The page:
AH! So much to say, so much to think through. I’m sure this has not clarified anything at all, but there it is!


    2. Thank you for your thoughtful response!! Yes, striking the “choice” balance seems like such an art. I think where I struggle is (sometimes) they don’t really have a choice. We are getting in the car now, etc. Ha! Also, there IS such thing as too many choices. “The Tyranny of Choice.” When I worked in healthcare software our CEO always talked about it — people don’t want 5 ways to do the thing, they want 1 easy way. [Aside: I always thought “The Tyranny of Joyce” would be a funny blog name. :)]

      I so appreciate the list of resources. I’ve listened to some Magda Gerber who is a fan of RIE and I believe Janet Lansbury is kind of her contemporary predecessor so I think I’ll check her out!

      But I’m right there with you with sometimes parenting books feeling completely disheartening, too. I suppose it comes down to using that power of discernment!

      Thank you again, for creating an open space to have this discussion!

      p.s. I see Renee mention HALT — that tool has been helpful for ME on a personal level. [It might originate from AA? Unsure.] I usually add an extra “T” – Hungry, Angry, Lonely, Tired or Thirsty. For example, when I find myself mentally swirling and thinking what I need is a whole new life (ha!) maybe I actually need….a glass of water.

      1. So true on using HALT for myself! I have been thinking of the framework ever since Renee mentioned it!!

        I fully support a Tyranny of Joyce blog!!


    3. Totally agree with offering choices! I’ve read similar things — offering toddlers/young children choices gives them a sense of control and autonomy over their lives — and this is a big part of their learning/development at this age. And isn’t that what we all want even as adults anyway? I tend to use this strategy quite often, and I limit it to just 2 choices (as she’s only 3 years old). That example you gave Jen works for us too — “do you want to do it by yourself or do you want me to help you?” and “do you want to do it in 2 minutes or 3 minutes?” — kind of sneaky, but she at least gets a choice in the matter!

      I can relate to your feelings about parenting resources, Jen. I tend to rely on books/podcasts/videos/research and I will admit that there are some that lead me to feel more guilt (which of course is not their intention) — but sometimes the way they’re presented makes me feel that if I don’t do it a certain way then I feel inadequate. In the end I do need to trust my intuition and my unique connection and bond with my daughter. I will say however that one resource that I’ve really appreciated is the work of Dr. Jazmine McCoy (@themompsychologist on IG and YouTube). She offers a lot of practical tips on positive parenting while keeping it REAL and authentic, being cognizant of the many stresses parents are under during COVID and all the current events, and emphasizing progress over perfection.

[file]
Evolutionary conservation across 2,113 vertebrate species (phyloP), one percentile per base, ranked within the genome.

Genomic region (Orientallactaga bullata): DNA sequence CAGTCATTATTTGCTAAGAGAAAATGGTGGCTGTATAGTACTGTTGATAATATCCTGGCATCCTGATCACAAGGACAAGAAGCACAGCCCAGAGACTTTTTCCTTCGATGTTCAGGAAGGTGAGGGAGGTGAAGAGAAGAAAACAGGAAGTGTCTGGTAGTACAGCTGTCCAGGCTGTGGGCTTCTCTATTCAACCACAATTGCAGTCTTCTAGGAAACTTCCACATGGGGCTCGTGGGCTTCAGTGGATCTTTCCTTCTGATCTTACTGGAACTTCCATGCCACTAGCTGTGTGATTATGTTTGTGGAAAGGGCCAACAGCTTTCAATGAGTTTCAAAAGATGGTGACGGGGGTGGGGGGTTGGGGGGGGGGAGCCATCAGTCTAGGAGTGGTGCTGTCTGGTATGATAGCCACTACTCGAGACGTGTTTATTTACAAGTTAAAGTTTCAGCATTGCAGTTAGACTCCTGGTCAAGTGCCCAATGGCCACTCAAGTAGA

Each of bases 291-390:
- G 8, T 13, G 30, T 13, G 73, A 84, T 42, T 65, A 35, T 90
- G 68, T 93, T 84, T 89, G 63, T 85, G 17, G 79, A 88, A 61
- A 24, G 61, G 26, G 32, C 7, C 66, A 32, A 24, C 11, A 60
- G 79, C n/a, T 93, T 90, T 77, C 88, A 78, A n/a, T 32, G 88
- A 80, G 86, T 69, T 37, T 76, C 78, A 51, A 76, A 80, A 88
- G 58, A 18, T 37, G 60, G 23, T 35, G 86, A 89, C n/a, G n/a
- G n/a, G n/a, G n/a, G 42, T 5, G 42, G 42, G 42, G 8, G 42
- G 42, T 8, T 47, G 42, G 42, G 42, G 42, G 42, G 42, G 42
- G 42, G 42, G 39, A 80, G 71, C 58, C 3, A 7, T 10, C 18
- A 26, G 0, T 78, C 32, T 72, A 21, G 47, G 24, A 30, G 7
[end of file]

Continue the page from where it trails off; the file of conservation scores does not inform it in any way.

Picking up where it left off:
And somewhat relatedly — on HALT including “Thirsty” — one of Dr. Jazmine’s tips when feeling angry or triggered as a parent is a big cold glass of water! We do feel anger physiologically (e.g., cheeks or head getting flushed/heated up) and the cold temperature of the water in our system (or even splashed on the face) is such a good way to reset! She calls it “bringing ourselves back to baseline.” It sounds like such a simple idea but it has worked for me.

      1. So many great tips and comments in here, too, Mia — love the “bringing it back to baseline” comment. That will definitely stick with me, both in taking care of myself AND helping mini through bumpy patches.


  6. Oh my gosh, my son is almost 6 and my daughter will be 4.5 years old next month. The triggers may change (slightly), but we still find ourselves moving in and out of this phase quite often. I was reflecting on it this morning after a particularly rough start to the day and it occurred to me our children haven’t truly interacted with others since we visited family at the end of September last year. My son is doing kindergarten virtually and we made the decision to keep our daughter home from preschool this year. While I remain steadfast in those decisions for our family, I was reminded what a difficult period this is for all of us. So much time together, which I cherish, but also SO.MUCH.TIME. Thank you for this post and reminding me how many of us are in it!